Side by Side is a documentary movie in which Keanu Reeves interviews a bunch of directors and cinematographers and other people involved in the making of movies. He asked them what they think of film vs digital in the world of cinema. Explained along the way are the history of digital video cameras used in movies, as well as digital efex. All are expected topics that are well covered. What was a pleasent surprise was the survey of how digital cameras have changed the aesthetics of cinema and storytelling and the type of scenes you can create. This goes beyond the efex heavy ideas of Hollywood and starts with the ultra pure Dogme 95 movement.
That technology influences the movies is no surprise. It always has from its invention. Rotoscoping, soundtracks, talkies, color, wide screen. Like still photography, the technology of cinema is linked to film history. Changes in technology bring changes in storytelling. When digital video was first introduced, the cameras were much smaller than the film counterparts. This allowed for more handheld shooting and freewheeling scenes. It also allowed for angles that are harder to get with film cameras because of the weights of the cameras.
Digital cameras for longer takes, so scenes could be longer between cuts. The battery and storage has limitations, but they are usually an hour. Film is limited to about 10 minutes because of the physical nature of the film stock itself. This difference not only affects the editing process, but also the acting process. More takes can be done more quickly. Scenes can go longer, requiring more lines spoken and characterizations be maintained for longer. How stories get told can be influenced by the choice of the tool used to tell it.
There is also the matter of the movie’s budget. Digital can be a lot cheaper to shoot. It does not require the expensive cameras and film and development fees. On the other hand, it does require more work on the backend. Sound familiar? The result is that anyone can make a movie now. You do not have to have a Hollywood budget to make a film, or to disturibute it.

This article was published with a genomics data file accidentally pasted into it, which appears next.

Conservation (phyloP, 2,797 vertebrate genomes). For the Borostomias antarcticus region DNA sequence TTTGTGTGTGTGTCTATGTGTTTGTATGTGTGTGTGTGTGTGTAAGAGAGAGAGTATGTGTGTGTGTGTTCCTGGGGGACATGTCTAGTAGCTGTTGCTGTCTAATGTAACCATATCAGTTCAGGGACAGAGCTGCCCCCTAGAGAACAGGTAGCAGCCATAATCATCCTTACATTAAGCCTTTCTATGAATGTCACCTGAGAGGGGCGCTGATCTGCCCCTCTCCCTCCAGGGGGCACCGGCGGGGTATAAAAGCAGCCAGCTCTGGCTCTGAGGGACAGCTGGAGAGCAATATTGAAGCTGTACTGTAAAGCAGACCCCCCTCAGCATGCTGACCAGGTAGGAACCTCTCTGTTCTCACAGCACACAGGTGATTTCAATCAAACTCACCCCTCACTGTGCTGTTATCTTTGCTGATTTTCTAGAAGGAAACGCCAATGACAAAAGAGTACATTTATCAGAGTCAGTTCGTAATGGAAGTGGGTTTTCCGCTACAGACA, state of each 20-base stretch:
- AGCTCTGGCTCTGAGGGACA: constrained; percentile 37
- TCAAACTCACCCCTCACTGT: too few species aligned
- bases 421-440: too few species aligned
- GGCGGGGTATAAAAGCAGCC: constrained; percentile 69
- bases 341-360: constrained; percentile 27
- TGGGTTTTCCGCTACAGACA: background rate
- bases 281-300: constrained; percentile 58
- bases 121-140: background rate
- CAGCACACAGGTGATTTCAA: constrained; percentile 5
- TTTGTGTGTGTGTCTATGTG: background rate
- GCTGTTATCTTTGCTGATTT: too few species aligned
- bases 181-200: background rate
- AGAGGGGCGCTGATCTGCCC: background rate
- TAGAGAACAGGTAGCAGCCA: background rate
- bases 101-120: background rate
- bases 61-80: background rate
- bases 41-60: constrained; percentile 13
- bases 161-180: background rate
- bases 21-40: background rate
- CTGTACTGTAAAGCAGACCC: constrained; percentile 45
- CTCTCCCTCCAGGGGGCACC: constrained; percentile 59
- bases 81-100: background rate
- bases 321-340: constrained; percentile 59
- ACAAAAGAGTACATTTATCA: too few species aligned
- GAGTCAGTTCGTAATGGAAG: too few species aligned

The documentary explains the entire filmmaking process from capture to storage. The details of the resolutions of the different videos cameras are shown. Mentioned, but not shown are the differences in color and latitude between film and the various video formats. The differences in quality are part of how the various filmmakers make their choice.
Reeves interviews with the filmmakers is interesting but a bit distracting. He doesn’t always ask insightful questions, and yet he still gets some insightful answers. Better still, the examples the filmmakers are talking about are shown. You can see for yourself the nuances of the different techniques.
In some senses, the debate can break down to one of nostalgia vs progress. But there is more to it than that. There is definitely a transition happening right now. Film is not dead. It is a viable choice with some benefits. But it is also obvious to even the diehard film advocates like Christopher Nolan that the choice is not going to be there in five to ten years.
The debate really starts coming down to the individual artists themselves and what they are hoping to accomplish. What do they need to tell the stories they want in the way they want to do so. All of this debate has been happening in the still world for just as long. All of the problems with stills exist for movies, too. The technological siblings are experiencing similar growing pains. In a way it is telling to see John Knoll interviewed in this film. He works for ILM, but is also co-creator, with his brother Thomas, of Photoshop.
As with some many other areas, digital tools are changing things. What is not changing is the desire to use tools to get the job done. In the end it is the result that is important, not how the result was achieved. How the work is done is the decision of the person doing it. The rest is just debate.